China’s smart TV market is exploding—and there’s no way that Tencent would stay out of it—on Monday, the largest internet company in Asia announced a new product called WeChat TV, a smart TV set co-produced with television maker Skyworth and Future TV, an online programing service provider.

According to its own news website Tencent Tech, users can use WeChat to browse content and control video streaming on the TV; they can also dictate what they want to watch to WeChat, which will present them with different choices. In addition, WeChat’s built-in online payment system (TenPay) will allow WeChat TV users to pay for on-demand movies and TV shows.

But Tencent is not the first pal of Skyworth in the tech industry—in September, in collaboration with the Hong Kong TV maker, e-commerce giant Alibaba released several models of Coocaa TV, running Alibaba’s YunOS as well as Skyworth own operating system. On Tmall, Alibaba’s equivalent of Amazon, consumers bought more than 56,000 Coocaa TVs on November 11, or China’s Single’s Day, reportedly making a world record of most TVs sold in 24 hours.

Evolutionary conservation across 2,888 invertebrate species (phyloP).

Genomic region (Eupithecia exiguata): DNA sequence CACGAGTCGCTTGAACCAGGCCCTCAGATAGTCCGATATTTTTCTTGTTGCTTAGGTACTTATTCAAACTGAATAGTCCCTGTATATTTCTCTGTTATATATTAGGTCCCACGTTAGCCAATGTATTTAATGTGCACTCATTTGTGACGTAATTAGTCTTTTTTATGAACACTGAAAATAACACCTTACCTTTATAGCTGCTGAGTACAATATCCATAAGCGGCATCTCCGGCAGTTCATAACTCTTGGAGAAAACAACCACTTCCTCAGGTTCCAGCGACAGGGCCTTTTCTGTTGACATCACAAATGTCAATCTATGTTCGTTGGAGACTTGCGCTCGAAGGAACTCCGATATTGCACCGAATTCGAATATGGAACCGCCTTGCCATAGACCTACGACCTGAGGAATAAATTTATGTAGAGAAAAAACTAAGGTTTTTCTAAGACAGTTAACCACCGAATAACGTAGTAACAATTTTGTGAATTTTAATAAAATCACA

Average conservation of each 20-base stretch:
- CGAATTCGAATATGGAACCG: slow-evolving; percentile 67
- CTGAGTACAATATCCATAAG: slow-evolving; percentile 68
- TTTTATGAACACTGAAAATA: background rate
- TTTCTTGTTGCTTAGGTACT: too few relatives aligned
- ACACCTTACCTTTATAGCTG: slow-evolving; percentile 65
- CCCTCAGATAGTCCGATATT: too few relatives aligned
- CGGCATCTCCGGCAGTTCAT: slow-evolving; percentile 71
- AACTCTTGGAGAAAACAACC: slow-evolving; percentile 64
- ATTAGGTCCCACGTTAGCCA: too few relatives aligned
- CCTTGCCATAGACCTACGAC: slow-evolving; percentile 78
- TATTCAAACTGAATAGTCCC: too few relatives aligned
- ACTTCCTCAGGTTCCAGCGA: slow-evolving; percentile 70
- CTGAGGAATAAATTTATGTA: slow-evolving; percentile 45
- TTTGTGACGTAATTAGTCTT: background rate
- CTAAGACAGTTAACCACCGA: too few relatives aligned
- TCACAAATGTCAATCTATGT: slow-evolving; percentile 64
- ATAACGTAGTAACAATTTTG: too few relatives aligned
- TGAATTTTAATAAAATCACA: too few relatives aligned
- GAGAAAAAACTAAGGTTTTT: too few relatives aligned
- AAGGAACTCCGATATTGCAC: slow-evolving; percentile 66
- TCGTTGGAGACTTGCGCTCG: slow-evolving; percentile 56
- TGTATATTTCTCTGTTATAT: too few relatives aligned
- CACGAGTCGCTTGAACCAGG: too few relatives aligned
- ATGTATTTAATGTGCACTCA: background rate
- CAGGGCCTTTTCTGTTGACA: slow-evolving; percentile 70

While Tencent and Alibaba goes toe-to-toe in every field they overlap (or not), Baidu has also rolled out its smart TV in the fall, giving its strong online streaming business a boost.

Global fund firms hope to sell in China soon

Although state-owned banks currently dominate China’s fund market, global players are eyeing a new crack to swoop in, reported the South China Morning Post earlier this week.

According to the SCMP, a soon-to-be-signed mutual recognition agreement between the mainland and Hong Kong will allow foreign funds domiciled in the special administrative region to sell across the border, while funds in the mainland will also be able to sell in Hong Kong.